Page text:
Monday, June 30, 2008

About the Baseball Hall of Fame

The Hall of Fame induction ceremony is about a month away. This year, Goose Gossage is getting inducted along with a few old-timers: Barney Dreyfuss, Walter O'Malley, Dick Williams, Bowie Kuhn, and Billy Southworth. In future posts, I'll talk about each one of those guys. Today, I'm going to talk about the Hall of Fame itself.

In the 1930s, baseball was in trouble. The Depression was cutting sharply into attendance, and the Babe Ruth juggernaut, which saved baseball in the 1920s, was winding down. Baseball needed something else. In 1931, the Baseball Writers Association institutionalized the MVP award, and two years later, sportswriter Arch Ward created the All-Star Game.

Then some people from Cooperstown, New York, the alleged birthplace of baseball, approached the commissioner with an idea: a museum honoring baseball’s great players and innovators. The commissioner liked it, and so did the rest of baseball. When it opened in 1939, it was a single-room exhibit with plaques and pictures. Thanks to curator Lee Allen, who presided over the shrine from 1948 until his death in 1969, the Hall added an extensive library and expanded the museum, so that today the Hall features three stories and 50,000 square feet of exhibits to entertain and enthrall.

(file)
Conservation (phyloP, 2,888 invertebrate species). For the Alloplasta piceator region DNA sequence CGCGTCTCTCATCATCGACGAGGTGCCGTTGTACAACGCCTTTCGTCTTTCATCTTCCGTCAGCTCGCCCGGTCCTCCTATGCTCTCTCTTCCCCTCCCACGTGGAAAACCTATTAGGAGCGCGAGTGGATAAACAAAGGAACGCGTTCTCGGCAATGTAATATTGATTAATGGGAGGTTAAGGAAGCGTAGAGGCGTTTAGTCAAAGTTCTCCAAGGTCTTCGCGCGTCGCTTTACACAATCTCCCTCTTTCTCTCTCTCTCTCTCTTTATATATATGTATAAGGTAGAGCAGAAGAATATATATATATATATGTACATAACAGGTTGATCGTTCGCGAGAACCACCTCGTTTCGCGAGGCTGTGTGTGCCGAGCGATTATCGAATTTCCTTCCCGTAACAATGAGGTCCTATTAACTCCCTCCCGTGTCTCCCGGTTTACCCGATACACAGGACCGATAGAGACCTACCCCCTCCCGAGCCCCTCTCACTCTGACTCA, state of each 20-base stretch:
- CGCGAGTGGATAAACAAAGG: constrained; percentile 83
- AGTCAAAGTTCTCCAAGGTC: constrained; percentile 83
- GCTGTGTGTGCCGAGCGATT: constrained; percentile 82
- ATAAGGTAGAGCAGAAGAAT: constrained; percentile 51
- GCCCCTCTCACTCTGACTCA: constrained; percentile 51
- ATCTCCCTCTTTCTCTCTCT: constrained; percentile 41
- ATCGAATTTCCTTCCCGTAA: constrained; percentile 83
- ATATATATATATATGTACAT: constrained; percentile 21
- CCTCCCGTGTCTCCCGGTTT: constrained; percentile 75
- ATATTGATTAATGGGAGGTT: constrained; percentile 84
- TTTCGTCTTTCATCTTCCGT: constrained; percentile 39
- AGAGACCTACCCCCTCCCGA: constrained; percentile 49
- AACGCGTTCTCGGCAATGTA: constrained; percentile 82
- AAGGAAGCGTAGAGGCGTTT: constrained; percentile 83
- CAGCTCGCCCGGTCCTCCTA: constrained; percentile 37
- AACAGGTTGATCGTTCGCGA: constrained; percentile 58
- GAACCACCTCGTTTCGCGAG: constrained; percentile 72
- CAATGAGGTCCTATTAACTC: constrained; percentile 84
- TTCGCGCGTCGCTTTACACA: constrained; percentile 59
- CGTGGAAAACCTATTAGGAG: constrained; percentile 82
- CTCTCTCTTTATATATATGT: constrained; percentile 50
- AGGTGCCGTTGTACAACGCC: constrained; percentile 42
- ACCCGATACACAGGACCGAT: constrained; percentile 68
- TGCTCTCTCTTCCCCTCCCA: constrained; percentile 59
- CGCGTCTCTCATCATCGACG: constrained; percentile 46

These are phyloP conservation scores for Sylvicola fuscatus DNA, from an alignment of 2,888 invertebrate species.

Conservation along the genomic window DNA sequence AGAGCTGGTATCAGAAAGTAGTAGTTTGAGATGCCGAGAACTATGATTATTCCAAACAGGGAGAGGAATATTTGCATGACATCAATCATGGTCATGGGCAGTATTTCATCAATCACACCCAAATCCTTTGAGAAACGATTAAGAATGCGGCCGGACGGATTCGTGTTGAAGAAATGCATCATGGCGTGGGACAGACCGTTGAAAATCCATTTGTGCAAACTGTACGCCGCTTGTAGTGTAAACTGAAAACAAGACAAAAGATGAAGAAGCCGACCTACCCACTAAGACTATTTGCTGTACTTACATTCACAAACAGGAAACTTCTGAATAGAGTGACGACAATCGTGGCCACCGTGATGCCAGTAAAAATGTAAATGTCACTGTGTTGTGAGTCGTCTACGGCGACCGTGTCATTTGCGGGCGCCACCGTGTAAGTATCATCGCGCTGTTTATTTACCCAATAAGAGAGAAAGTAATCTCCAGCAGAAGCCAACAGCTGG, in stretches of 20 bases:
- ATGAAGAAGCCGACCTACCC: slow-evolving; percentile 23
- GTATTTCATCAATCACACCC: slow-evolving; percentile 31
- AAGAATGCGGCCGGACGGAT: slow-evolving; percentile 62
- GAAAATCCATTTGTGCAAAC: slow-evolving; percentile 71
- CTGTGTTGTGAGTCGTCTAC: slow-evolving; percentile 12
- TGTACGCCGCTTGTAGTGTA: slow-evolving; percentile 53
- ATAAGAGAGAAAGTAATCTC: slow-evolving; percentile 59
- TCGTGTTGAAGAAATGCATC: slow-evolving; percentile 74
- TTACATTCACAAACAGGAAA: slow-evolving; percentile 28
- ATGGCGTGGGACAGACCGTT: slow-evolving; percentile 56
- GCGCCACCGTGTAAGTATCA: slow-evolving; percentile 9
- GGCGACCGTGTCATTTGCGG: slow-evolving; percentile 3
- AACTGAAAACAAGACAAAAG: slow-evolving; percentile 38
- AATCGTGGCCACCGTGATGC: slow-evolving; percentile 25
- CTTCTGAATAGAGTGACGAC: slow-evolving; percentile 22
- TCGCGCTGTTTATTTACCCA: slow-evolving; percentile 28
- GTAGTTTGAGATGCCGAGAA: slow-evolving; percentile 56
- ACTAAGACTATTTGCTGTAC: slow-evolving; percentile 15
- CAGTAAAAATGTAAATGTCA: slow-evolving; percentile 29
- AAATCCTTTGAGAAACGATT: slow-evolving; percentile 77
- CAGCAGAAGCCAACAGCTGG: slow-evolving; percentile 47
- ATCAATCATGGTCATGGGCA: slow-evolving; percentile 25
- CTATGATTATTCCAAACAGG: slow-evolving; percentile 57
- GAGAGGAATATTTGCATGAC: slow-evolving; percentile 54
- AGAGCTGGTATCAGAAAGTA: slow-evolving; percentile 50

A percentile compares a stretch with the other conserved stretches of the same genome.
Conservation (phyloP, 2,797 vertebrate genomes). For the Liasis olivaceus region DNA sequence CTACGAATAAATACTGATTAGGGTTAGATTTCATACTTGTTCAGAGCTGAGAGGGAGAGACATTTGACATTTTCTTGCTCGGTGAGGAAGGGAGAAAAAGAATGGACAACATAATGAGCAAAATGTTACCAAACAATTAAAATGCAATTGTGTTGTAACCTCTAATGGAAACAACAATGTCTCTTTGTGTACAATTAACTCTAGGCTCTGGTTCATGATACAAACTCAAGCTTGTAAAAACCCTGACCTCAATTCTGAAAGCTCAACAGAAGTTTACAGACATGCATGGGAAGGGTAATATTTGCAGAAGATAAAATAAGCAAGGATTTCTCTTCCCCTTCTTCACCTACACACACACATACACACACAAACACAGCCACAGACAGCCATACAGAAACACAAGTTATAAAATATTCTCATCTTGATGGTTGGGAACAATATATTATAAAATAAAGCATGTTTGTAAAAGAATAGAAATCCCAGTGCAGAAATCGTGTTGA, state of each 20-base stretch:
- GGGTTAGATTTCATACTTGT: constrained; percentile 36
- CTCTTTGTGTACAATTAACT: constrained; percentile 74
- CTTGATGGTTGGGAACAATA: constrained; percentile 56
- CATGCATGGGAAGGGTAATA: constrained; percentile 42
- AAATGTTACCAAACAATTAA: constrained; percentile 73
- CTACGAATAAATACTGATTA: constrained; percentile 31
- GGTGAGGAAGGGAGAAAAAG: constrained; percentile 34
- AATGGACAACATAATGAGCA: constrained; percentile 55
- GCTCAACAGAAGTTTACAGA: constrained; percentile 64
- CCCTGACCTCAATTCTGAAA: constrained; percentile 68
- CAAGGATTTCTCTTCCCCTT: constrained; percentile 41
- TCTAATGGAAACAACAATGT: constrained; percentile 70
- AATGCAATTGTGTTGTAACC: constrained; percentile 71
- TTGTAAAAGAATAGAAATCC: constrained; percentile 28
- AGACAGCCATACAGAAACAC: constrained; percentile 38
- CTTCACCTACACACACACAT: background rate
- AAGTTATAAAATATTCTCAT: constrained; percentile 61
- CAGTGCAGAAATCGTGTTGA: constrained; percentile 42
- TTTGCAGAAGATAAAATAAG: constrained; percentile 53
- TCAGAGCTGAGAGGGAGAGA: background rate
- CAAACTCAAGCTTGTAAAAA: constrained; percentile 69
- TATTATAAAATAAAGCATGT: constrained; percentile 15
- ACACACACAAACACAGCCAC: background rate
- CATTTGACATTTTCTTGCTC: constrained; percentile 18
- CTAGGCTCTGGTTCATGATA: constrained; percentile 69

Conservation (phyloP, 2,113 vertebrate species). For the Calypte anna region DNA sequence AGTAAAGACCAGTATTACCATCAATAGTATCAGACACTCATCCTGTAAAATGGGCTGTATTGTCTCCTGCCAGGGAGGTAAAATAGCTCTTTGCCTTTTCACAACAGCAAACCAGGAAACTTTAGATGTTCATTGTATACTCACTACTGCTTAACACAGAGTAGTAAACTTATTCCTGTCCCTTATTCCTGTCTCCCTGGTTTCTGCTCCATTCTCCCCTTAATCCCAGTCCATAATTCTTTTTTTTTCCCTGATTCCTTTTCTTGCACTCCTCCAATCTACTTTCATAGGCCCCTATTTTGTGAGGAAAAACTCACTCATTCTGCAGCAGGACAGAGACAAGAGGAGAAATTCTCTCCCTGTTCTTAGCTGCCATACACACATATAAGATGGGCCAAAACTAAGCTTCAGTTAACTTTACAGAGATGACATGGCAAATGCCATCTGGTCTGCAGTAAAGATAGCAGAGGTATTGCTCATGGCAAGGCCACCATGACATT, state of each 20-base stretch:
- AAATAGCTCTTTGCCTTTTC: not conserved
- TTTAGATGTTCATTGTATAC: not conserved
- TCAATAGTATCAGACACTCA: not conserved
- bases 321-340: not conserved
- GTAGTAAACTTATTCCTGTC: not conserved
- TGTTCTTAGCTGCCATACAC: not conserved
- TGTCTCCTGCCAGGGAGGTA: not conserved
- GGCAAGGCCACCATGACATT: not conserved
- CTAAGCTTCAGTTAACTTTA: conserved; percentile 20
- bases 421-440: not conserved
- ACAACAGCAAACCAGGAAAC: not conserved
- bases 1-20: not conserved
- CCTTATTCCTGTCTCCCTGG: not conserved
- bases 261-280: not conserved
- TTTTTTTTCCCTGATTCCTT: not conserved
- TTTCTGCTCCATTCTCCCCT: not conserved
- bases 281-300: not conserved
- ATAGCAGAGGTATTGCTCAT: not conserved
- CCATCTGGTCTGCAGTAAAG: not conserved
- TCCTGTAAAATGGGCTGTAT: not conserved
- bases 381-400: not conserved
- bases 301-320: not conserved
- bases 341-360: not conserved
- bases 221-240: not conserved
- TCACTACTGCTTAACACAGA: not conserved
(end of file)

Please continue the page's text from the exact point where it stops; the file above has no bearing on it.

When you go there, you can start in the Hall of Fame Gallery, where bronze plaques of the game’s immortals stand in tribute to their accomplishments. The Great Moments Room features artifacts and photographs from the game’s top events. There’s a screening room that shows baseball movies continuously. And other parts give detailed histories about the game’s origins, ballparks, and innovations. Ultimately, you can visit the Hall of Fame Library for the greatest collection of baseball books and papers in existence.

The place is open year-round except on Christmas and Thanksgiving. It gets really crowded during the summertime, especially during the induction ceremonies every July. It’s a must-see for any baseball fan.

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